NASA Selects 2 Missions to Study ‘Lost Habitable’ World of Venus
Astrobiology Magazine | Exploring the Solar System and beyond
by support
1y ago
Venus hides a wealth of information that could help us better understand Earth and exoplanets. NASA’s JPL is designing mission concepts to survive the planet’s extreme temperatures and atmospheric pressure. This image is a composite of data from NASA’s Magellan spacecraft and Pioneer Venus Orbiter. Credits: NASA/JPL-Caltech NASA has selected two new missions to Venus, Earth’s nearest planetary neighbor. Part of NASA’s Discovery Program, the missions aim to understand how Venus became an inferno-like world when it has so many other characteristics similar to ours – and may have been the fi ..read more
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Alien Oceans – with Kevin Hand
Astrobiology Magazine | Exploring the Solar System and beyond
by support
1y ago
Below is an abriged version of a conversation with planetary scientist, Kevin Hand, on the podcast “StarTalk, with Neil deGrasse Tyson”. To listen to the full podcast, visit: https://www.startalkradio.net/show/cosmic-queries-alien-oceans/ NEIL: Today’s show is a StarTalk, Cosmic Queries Edition on The Search for Life in the Universe. So, while I carry some expertise in this, I carry nowhere near what is necessary to be the expert on this Cosmic Queries. We’ve got Kevin Hand, from the Jet Propulsion Laboratory in Pasadena, California, Director of the Ocean Worlds Lab. Welcome! So Kevin, you jus ..read more
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Did Earth’s early rise in oxygen help multicellular life evolve?
Astrobiology Magazine | Exploring the Solar System and beyond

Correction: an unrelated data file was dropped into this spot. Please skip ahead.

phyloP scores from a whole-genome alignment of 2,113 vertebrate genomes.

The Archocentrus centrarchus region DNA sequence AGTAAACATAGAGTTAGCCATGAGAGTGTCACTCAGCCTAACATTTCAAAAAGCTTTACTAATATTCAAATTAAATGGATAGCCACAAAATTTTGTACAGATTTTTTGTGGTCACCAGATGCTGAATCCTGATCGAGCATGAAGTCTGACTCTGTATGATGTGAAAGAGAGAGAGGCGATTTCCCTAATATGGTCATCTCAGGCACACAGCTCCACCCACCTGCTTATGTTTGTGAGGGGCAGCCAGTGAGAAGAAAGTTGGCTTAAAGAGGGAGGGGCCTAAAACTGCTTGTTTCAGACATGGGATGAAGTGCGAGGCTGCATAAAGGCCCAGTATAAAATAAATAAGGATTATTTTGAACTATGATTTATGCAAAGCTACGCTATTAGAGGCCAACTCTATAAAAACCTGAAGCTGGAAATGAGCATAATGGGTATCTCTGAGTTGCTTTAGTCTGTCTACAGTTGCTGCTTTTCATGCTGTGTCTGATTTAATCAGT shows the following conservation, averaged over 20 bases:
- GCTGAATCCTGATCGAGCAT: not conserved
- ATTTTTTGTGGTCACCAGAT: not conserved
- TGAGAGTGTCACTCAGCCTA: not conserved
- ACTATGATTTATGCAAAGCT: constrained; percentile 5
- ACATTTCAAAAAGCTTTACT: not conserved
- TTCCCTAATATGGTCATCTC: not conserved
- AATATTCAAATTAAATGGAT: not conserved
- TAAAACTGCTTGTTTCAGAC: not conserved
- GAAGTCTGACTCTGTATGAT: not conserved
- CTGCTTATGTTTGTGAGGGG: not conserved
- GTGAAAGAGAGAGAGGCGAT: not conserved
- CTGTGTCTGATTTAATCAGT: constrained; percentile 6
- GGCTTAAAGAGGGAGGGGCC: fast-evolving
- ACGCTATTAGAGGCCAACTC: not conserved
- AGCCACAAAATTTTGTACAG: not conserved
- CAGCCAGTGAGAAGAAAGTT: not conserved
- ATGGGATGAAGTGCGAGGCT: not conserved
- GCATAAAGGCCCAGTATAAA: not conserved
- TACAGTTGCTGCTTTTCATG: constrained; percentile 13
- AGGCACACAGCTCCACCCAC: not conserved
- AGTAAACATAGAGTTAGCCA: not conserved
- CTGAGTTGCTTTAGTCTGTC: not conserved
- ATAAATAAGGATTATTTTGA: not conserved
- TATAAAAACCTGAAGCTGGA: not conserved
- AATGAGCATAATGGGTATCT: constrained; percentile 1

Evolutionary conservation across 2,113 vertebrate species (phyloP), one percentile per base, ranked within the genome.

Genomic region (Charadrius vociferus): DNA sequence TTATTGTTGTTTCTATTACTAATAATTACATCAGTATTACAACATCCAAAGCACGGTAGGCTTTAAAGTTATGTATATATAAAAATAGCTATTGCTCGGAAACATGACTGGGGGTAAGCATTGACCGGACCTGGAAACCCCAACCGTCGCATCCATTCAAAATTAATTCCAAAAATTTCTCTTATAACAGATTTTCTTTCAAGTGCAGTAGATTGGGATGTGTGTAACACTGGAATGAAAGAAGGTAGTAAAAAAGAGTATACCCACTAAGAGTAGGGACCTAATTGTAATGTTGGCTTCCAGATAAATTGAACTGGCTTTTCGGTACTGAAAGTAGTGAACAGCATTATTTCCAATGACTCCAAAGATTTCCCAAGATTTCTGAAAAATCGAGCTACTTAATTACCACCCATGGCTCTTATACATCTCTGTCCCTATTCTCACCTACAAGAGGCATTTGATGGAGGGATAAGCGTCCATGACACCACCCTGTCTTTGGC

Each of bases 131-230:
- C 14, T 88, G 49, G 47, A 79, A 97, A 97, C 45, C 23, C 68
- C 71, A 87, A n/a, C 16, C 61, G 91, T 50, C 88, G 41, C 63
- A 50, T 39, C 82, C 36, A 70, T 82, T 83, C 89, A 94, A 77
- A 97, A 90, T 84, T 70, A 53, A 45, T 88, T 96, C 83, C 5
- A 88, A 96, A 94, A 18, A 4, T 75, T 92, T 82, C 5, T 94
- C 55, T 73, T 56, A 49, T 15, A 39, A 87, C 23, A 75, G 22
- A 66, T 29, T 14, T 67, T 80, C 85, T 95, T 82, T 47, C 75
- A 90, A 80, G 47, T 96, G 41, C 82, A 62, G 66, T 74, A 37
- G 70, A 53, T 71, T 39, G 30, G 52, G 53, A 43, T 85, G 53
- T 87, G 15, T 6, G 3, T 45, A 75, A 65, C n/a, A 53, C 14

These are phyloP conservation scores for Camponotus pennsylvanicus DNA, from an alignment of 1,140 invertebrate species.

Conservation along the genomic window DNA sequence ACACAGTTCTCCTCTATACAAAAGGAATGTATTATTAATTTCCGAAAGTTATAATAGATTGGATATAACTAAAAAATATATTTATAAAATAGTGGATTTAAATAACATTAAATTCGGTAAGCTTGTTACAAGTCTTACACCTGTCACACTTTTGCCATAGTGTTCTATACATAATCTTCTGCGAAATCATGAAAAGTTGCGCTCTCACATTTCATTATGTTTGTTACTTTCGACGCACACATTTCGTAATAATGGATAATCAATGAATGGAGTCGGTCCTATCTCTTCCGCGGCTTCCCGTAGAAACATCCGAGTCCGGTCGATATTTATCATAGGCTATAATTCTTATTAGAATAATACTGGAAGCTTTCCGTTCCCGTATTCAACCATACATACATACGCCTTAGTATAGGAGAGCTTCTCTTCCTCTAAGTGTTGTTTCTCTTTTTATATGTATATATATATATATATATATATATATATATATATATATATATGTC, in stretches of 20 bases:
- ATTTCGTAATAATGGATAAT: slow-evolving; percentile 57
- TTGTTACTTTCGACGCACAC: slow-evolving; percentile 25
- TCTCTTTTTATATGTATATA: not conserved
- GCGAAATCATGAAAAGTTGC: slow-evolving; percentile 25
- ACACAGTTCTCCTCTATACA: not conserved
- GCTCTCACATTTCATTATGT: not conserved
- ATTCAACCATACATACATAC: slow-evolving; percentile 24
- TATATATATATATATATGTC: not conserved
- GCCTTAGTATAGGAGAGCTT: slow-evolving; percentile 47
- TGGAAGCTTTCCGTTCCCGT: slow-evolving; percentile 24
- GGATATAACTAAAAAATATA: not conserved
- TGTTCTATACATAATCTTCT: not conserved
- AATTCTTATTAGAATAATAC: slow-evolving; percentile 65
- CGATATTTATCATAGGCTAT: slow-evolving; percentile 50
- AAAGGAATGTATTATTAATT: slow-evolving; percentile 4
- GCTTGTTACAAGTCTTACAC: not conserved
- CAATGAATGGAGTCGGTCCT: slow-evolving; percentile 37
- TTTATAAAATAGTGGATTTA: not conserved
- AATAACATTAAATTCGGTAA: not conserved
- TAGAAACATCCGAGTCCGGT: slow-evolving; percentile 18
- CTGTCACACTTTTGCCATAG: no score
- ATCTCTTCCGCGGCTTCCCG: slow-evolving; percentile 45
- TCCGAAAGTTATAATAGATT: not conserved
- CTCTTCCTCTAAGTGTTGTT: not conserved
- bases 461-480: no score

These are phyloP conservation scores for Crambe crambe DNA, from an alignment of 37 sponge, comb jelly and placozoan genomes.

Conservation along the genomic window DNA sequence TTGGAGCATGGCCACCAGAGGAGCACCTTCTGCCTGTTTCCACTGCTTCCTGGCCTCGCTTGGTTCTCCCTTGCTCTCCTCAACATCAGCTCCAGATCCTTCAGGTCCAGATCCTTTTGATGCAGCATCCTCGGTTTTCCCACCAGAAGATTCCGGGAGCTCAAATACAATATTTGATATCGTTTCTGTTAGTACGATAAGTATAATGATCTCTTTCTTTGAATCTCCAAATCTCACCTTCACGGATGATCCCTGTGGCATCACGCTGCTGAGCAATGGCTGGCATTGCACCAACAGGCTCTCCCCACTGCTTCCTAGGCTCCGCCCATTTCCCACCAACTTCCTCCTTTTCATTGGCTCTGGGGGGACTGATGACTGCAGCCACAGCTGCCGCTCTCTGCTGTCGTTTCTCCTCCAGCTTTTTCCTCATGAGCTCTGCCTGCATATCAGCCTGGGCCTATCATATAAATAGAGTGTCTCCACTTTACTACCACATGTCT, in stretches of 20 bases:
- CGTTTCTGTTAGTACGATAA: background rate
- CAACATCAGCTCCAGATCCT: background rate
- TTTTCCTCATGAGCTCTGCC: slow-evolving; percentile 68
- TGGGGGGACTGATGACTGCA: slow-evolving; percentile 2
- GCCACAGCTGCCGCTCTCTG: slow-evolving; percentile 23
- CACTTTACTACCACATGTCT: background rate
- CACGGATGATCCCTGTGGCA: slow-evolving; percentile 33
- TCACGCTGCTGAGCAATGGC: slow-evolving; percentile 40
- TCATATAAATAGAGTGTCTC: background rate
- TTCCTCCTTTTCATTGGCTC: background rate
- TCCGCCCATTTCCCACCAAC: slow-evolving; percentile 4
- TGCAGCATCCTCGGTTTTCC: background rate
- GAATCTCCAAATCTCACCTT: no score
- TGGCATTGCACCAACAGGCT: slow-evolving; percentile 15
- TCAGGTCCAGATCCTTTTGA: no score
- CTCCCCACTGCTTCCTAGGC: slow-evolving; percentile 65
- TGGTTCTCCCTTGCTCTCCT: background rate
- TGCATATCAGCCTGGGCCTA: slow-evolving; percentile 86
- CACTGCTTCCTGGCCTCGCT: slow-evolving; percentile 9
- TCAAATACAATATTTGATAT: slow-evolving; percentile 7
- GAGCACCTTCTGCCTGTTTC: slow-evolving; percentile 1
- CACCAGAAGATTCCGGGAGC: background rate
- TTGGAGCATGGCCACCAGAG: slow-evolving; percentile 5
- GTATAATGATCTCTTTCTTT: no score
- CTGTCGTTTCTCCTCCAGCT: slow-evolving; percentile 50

by Helen Matsos
1y ago
A new study is taking the air out of a hypothesis linking early Earth’s oxygenation to larger, more complex organisms. Georgia Tech researchers report a more complex effect. Scientists have long thought that there was a direct connection between the rise in atmospheric oxygen, which started with the Great Oxygenation Event 2.5 billion years ago, and the rise of large, complex multicellular organisms. IMAGE: ARTIST RENDERING OF EARLY EARTH CREDIT: NASA That theory, the “Oxygen Control Hypothesis,” suggests that the size of these early multicellular organisms was limited by the depth to whi ..read more
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Did Earth’s early rise in oxygen help multicellular life evolve?
Astrobiology Magazine | Exploring the Solar System and beyond
by Helen Matsos
1y ago
A new study is taking the air out of a hypothesis linking early Earth’s oxygenation to larger, more complex organisms. Georgia Tech researchers report a more complex effect. Scientists have long thought that there was a direct connection between the rise in atmospheric oxygen, which started with the Great Oxygenation Event 2.5 billion years ago, and the rise of large, complex multicellular organisms. IMAGE: ARTIST RENDERING OF EARLY EARTH CREDIT: NASA That theory, the “Oxygen Control Hypothesis,” suggests that the size of these early multicellular organisms was limited by the depth to whi ..read more
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NASA’s Ingenuity Mars Helicopter Makes Historic First Flight
Astrobiology Magazine | Exploring the Solar System and beyond
by Helen Matsos
1y ago
The small rotorcraft made history, hovering above Jezero Crater, demonstrating that powered, controlled flight on another planet is possible. Monday, NASA’s Ingenuity Mars Helicopter became the first aircraft in history to make a powered, controlled flight on another planet. The Ingenuity team at the agency’s Jet Propulsion Laboratory in Southern California confirmed the flight succeeded after receiving data from the helicopter via NASA’s Perseverance Mars rover at 6:46 a.m. EDT (3:46 a.m. PDT). “Ingenuity is the latest in a long and storied tradition of NASA projects achieving a space explora ..read more